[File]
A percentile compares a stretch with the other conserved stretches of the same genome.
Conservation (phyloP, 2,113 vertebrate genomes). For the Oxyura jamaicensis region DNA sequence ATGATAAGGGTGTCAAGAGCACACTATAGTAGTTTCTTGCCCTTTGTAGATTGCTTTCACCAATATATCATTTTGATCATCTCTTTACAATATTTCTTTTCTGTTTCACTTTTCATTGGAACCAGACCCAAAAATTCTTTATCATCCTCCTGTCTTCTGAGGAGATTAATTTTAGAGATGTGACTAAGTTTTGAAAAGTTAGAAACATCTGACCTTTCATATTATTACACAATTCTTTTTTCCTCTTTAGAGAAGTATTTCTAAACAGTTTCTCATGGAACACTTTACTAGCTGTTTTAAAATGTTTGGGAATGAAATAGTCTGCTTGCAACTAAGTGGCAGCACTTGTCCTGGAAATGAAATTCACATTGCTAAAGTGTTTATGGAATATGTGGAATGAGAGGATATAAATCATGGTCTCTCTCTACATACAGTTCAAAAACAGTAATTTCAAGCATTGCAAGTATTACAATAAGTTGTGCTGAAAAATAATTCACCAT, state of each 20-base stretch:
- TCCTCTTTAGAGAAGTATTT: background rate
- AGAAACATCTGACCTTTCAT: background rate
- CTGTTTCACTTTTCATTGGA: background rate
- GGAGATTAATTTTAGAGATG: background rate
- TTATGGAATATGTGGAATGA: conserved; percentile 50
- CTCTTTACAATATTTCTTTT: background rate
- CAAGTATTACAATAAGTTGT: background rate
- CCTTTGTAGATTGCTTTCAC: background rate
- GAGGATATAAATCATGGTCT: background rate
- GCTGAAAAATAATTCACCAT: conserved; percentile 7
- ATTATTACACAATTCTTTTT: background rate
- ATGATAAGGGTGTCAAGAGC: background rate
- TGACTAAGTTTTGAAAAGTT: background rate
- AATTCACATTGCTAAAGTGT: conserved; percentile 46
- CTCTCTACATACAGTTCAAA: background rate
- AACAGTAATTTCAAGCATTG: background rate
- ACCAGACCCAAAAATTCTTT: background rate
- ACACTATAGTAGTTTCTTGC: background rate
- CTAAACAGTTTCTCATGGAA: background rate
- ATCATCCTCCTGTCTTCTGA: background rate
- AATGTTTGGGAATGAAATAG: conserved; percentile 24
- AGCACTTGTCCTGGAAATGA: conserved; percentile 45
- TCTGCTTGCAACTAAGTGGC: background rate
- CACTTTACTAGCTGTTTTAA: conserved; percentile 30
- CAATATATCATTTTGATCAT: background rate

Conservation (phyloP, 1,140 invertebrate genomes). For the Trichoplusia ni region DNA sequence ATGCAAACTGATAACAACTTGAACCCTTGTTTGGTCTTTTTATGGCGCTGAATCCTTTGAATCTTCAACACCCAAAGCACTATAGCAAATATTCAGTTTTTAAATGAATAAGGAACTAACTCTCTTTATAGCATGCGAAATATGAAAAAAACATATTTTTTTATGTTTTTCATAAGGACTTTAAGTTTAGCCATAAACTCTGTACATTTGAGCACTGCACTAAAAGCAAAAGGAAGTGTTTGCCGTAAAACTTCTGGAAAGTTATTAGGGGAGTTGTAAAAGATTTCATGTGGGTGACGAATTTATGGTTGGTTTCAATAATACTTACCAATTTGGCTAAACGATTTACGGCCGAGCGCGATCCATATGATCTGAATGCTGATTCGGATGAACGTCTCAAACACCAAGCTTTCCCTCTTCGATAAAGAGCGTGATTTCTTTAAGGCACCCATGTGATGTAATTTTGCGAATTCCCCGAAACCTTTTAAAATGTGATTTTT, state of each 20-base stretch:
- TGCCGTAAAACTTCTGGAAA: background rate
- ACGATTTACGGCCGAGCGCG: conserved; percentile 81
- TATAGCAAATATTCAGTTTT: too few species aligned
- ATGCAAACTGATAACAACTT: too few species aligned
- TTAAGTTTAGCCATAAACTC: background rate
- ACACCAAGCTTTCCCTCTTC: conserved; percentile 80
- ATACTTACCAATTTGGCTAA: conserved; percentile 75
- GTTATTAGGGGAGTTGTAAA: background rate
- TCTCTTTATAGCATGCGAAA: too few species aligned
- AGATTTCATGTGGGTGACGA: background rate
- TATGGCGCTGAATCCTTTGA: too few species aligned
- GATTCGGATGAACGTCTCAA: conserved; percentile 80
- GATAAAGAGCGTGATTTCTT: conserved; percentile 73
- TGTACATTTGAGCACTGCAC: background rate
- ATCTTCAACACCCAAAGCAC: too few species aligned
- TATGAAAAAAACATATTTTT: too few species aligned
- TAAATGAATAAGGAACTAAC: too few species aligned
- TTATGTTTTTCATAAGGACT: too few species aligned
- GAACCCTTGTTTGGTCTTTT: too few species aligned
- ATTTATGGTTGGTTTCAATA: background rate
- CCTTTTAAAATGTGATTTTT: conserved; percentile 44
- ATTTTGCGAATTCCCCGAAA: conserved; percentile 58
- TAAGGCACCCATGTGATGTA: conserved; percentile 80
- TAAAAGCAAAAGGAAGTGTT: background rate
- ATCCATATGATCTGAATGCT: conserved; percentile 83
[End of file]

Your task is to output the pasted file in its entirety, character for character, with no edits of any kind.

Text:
A percentile compares a stretch with the other conserved stretches of the same genome.
Conservation (phyloP, 2,113 vertebrate genomes). For the Oxyura jamaicensis region DNA sequence ATGATAAGGGTGTCAAGAGCACACTATAGTAGTTTCTTGCCCTTTGTAGATTGCTTTCACCAATATATCATTTTGATCATCTCTTTACAATATTTCTTTTCTGTTTCACTTTTCATTGGAACCAGACCCAAAAATTCTTTATCATCCTCCTGTCTTCTGAGGAGATTAATTTTAGAGATGTGACTAAGTTTTGAAAAGTTAGAAACATCTGACCTTTCATATTATTACACAATTCTTTTTTCCTCTTTAGAGAAGTATTTCTAAACAGTTTCTCATGGAACACTTTACTAGCTGTTTTAAAATGTTTGGGAATGAAATAGTCTGCTTGCAACTAAGTGGCAGCACTTGTCCTGGAAATGAAATTCACATTGCTAAAGTGTTTATGGAATATGTGGAATGAGAGGATATAAATCATGGTCTCTCTCTACATACAGTTCAAAAACAGTAATTTCAAGCATTGCAAGTATTACAATAAGTTGTGCTGAAAAATAATTCACCAT, state of each 20-base stretch:
- TCCTCTTTAGAGAAGTATTT: background rate
- AGAAACATCTGACCTTTCAT: background rate
- CTGTTTCACTTTTCATTGGA: background rate
- GGAGATTAATTTTAGAGATG: background rate
- TTATGGAATATGTGGAATGA: conserved; percentile 50
- CTCTTTACAATATTTCTTTT: background rate
- CAAGTATTACAATAAGTTGT: background rate
- CCTTTGTAGATTGCTTTCAC: background rate
- GAGGATATAAATCATGGTCT: background rate
- GCTGAAAAATAATTCACCAT: conserved; percentile 7
- ATTATTACACAATTCTTTTT: background rate
- ATGATAAGGGTGTCAAGAGC: background rate
- TGACTAAGTTTTGAAAAGTT: background rate
- AATTCACATTGCTAAAGTGT: conserved; percentile 46
- CTCTCTACATACAGTTCAAA: background rate
- AACAGTAATTTCAAGCATTG: background rate
- ACCAGACCCAAAAATTCTTT: background rate
- ACACTATAGTAGTTTCTTGC: background rate
- CTAAACAGTTTCTCATGGAA: background rate
- ATCATCCTCCTGTCTTCTGA: background rate
- AATGTTTGGGAATGAAATAG: conserved; percentile 24
- AGCACTTGTCCTGGAAATGA: conserved; percentile 45
- TCTGCTTGCAACTAAGTGGC: background rate
- CACTTTACTAGCTGTTTTAA: conserved; percentile 30
- CAATATATCATTTTGATCAT: background rate

Conservation (phyloP, 1,140 invertebrate genomes). For the Trichoplusia ni region DNA sequence ATGCAAACTGATAACAACTTGAACCCTTGTTTGGTCTTTTTATGGCGCTGAATCCTTTGAATCTTCAACACCCAAAGCACTATAGCAAATATTCAGTTTTTAAATGAATAAGGAACTAACTCTCTTTATAGCATGCGAAATATGAAAAAAACATATTTTTTTATGTTTTTCATAAGGACTTTAAGTTTAGCCATAAACTCTGTACATTTGAGCACTGCACTAAAAGCAAAAGGAAGTGTTTGCCGTAAAACTTCTGGAAAGTTATTAGGGGAGTTGTAAAAGATTTCATGTGGGTGACGAATTTATGGTTGGTTTCAATAATACTTACCAATTTGGCTAAACGATTTACGGCCGAGCGCGATCCATATGATCTGAATGCTGATTCGGATGAACGTCTCAAACACCAAGCTTTCCCTCTTCGATAAAGAGCGTGATTTCTTTAAGGCACCCATGTGATGTAATTTTGCGAATTCCCCGAAACCTTTTAAAATGTGATTTTT, state of each 20-base stretch:
- TGCCGTAAAACTTCTGGAAA: background rate
- ACGATTTACGGCCGAGCGCG: conserved; percentile 81
- TATAGCAAATATTCAGTTTT: too few species aligned
- ATGCAAACTGATAACAACTT: too few species aligned
- TTAAGTTTAGCCATAAACTC: background rate
- ACACCAAGCTTTCCCTCTTC: conserved; percentile 80
- ATACTTACCAATTTGGCTAA: conserved; percentile 75
- GTTATTAGGGGAGTTGTAAA: background rate
- TCTCTTTATAGCATGCGAAA: too few species aligned
- AGATTTCATGTGGGTGACGA: background rate
- TATGGCGCTGAATCCTTTGA: too few species aligned
- GATTCGGATGAACGTCTCAA: conserved; percentile 80
- GATAAAGAGCGTGATTTCTT: conserved; percentile 73
- TGTACATTTGAGCACTGCAC: background rate
- ATCTTCAACACCCAAAGCAC: too few species aligned
- TATGAAAAAAACATATTTTT: too few species aligned
- TAAATGAATAAGGAACTAAC: too few species aligned
- TTATGTTTTTCATAAGGACT: too few species aligned
- GAACCCTTGTTTGGTCTTTT: too few species aligned
- ATTTATGGTTGGTTTCAATA: background rate
- CCTTTTAAAATGTGATTTTT: conserved; percentile 44
- ATTTTGCGAATTCCCCGAAA: conserved; percentile 58
- TAAGGCACCCATGTGATGTA: conserved; percentile 80
- TAAAAGCAAAAGGAAGTGTT: background rate
- ATCCATATGATCTGAATGCT: conserved; percentile 83